anonymous
  • anonymous
Find the derivative with and without using the chain rule. f(x) = (x^2 + 1)^3
Mathematics
  • Stacey Warren - Expert brainly.com
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SOLVED
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chestercat
  • chestercat
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anonymous
  • anonymous
\[f(x)=(x^2+1)^3=(x^2+1)(x^2+1)(x^2+1)\] \[f'(x)=6x(x^2+1)^2\]
anonymous
  • anonymous
used only product rule
anonymous
  • anonymous
is that using the chain rule?

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anonymous
  • anonymous
no. i said i only used product rule.
anonymous
  • anonymous
okay
zepdrix
  • zepdrix
One, do you understand how to find the derivative `with` using chain rule? You would just take the derivative as is.
anonymous
  • anonymous
not 100%
anonymous
  • anonymous
okay i'll try doing with the chain rule
zepdrix
  • zepdrix
Ok :)
anonymous
  • anonymous
okay can i post it here and correct me if i i mistake somewhere
zepdrix
  • zepdrix
k
anonymous
  • anonymous
\[d/dx ((x^2 + 1)^3) = 3(x^2 + 1)^2 d/dx(x^2 + 1) = 3(d/dx(x^2)(x^2 - 1)^2 = 3(2x)(x^2 = 1)^2 = 6x(x^2 + 1)^2 \]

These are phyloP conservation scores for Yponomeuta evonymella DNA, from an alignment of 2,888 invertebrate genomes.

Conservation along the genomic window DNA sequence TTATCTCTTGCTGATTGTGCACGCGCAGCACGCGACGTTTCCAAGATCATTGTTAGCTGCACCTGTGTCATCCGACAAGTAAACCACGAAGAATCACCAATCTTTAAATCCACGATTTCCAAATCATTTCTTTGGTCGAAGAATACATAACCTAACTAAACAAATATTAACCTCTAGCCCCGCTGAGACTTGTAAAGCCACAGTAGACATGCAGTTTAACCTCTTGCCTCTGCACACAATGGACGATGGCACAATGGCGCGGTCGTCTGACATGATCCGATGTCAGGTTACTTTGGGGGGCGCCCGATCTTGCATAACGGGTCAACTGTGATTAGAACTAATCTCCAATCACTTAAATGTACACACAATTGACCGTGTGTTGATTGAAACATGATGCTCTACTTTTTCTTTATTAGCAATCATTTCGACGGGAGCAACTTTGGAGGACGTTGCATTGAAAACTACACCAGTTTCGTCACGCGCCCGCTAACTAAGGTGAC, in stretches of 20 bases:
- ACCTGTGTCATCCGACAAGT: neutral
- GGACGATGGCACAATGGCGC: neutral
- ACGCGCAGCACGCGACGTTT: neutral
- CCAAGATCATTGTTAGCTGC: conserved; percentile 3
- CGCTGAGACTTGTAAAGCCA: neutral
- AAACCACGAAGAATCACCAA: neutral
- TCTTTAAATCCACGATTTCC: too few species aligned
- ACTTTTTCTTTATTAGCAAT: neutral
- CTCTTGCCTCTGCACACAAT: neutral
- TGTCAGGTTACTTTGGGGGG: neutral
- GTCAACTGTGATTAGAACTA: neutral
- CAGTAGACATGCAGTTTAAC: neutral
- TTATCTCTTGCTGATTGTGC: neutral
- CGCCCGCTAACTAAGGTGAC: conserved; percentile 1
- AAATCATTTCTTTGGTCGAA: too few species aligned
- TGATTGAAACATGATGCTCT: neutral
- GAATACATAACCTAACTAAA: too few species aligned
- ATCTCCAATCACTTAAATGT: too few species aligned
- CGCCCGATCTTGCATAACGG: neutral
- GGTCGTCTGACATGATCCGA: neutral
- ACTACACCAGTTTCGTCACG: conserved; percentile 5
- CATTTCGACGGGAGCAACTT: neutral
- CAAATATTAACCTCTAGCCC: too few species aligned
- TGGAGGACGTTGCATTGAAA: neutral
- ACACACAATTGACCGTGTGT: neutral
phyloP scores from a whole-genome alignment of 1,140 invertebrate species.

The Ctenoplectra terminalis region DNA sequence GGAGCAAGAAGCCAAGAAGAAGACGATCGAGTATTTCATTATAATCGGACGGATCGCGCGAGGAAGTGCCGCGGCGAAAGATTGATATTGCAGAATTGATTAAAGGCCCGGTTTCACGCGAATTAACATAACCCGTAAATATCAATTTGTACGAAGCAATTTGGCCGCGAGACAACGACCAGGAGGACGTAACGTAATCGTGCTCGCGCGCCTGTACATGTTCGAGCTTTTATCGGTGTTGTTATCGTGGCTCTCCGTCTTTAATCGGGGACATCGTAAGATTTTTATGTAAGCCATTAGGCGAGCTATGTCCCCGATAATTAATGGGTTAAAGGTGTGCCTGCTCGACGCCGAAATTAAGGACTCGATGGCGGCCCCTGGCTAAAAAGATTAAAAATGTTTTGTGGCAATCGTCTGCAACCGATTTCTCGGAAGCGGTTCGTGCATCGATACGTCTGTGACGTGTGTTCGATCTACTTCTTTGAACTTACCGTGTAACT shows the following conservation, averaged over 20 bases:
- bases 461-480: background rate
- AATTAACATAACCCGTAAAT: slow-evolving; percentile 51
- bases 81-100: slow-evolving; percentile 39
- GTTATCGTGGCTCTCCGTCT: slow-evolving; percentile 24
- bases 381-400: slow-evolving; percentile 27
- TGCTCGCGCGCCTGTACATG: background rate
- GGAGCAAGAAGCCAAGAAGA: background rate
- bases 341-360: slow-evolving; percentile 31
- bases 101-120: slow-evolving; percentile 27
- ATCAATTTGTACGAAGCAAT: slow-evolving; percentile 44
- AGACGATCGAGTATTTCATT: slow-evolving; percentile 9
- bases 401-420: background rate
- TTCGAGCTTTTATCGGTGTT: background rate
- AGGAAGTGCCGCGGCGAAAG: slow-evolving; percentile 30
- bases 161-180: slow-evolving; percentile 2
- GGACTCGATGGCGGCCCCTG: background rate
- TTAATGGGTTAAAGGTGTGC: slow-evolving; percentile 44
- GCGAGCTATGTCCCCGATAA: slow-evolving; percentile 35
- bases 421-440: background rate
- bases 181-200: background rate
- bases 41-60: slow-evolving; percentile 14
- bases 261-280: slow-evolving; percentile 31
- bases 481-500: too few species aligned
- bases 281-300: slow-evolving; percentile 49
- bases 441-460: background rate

anonymous
  • anonymous
@zepdrix
zepdrix
  • zepdrix
I'm not quite sure why it changed from x^2+1 to x^2-1. Was that a typo?
anonymous
  • anonymous
i see that it didn't show up all of it but here is the last part 3(2x)(x^2 + 1)^2 = 6x(x^2 + 1)^2
anonymous
  • anonymous
yes typo for that one
zepdrix
  • zepdrix
\[\large f'(x)=3(x^2+1)^2\frac{d}{dx}(x^2+1)\]\[\large f'(x)=3(x^2+1)^2(2x) \qquad \qquad f'(x)=6x(x^2+1)^2\] Ok yah looks good :)
anonymous
  • anonymous
thanks!
zepdrix
  • zepdrix
`without` chain rule is going to be a little tricky. They want you multiply out your binomial :O oh boy.
anonymous
  • anonymous
ohh so the one @ingenuus showed is nto by without chain rule?
anonymous
  • anonymous
not*
anonymous
  • anonymous
the one ingenuus showed its using the product rule
zepdrix
  • zepdrix
That's another method for doing it without chain rule. Which involved the product rule with `3 terms`. Which is a little bit tricky if you've never seen it before. Product rule with 2 terms is probably what you're used to seeing. I was referring to a different method, multiplying out all the brackets as Wio showed you the last time you posted this. :D
anonymous
  • anonymous
Ohhhh okay got you

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